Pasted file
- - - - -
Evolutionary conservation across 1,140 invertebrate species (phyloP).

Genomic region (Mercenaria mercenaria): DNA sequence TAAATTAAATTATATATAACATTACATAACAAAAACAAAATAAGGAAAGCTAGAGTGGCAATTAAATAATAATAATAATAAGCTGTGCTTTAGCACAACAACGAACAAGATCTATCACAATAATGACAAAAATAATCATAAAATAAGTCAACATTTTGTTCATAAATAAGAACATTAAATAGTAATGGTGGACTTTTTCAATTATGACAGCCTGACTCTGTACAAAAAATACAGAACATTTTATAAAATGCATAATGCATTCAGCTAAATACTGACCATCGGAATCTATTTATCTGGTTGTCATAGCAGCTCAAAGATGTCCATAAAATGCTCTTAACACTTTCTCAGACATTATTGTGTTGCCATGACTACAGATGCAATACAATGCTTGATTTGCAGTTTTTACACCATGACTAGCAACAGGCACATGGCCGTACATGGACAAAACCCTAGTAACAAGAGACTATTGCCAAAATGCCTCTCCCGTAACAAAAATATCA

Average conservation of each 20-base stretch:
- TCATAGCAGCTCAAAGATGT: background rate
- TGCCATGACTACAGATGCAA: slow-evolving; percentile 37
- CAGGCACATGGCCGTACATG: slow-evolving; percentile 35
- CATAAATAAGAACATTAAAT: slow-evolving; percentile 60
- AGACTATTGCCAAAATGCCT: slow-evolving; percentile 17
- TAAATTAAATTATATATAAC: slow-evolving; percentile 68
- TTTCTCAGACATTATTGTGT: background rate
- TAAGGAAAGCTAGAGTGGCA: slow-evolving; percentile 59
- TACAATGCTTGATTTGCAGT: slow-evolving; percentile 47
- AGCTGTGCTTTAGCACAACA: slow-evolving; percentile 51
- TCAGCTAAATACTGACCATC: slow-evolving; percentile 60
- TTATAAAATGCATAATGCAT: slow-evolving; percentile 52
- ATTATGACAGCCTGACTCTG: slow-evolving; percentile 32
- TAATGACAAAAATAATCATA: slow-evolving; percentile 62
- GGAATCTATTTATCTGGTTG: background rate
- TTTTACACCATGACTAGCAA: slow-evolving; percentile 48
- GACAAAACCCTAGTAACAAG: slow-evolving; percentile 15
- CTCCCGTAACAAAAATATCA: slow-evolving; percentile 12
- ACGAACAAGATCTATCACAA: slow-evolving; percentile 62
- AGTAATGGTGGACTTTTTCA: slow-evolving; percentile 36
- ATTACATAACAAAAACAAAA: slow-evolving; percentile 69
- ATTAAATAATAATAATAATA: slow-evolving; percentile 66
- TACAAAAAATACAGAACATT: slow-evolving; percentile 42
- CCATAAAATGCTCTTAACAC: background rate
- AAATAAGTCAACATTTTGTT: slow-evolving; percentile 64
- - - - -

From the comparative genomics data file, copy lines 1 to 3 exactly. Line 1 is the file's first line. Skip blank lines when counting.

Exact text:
Evolutionary conservation across 1,140 invertebrate species (phyloP).

Genomic region (Mercenaria mercenaria): DNA sequence TAAATTAAATTATATATAACATTACATAACAAAAACAAAATAAGGAAAGCTAGAGTGGCAATTAAATAATAATAATAATAAGCTGTGCTTTAGCACAACAACGAACAAGATCTATCACAATAATGACAAAAATAATCATAAAATAAGTCAACATTTTGTTCATAAATAAGAACATTAAATAGTAATGGTGGACTTTTTCAATTATGACAGCCTGACTCTGTACAAAAAATACAGAACATTTTATAAAATGCATAATGCATTCAGCTAAATACTGACCATCGGAATCTATTTATCTGGTTGTCATAGCAGCTCAAAGATGTCCATAAAATGCTCTTAACACTTTCTCAGACATTATTGTGTTGCCATGACTACAGATGCAATACAATGCTTGATTTGCAGTTTTTACACCATGACTAGCAACAGGCACATGGCCGTACATGGACAAAACCCTAGTAACAAGAGACTATTGCCAAAATGCCTCTCCCGTAACAAAAATATCA

Average conservation of each 20-base stretch: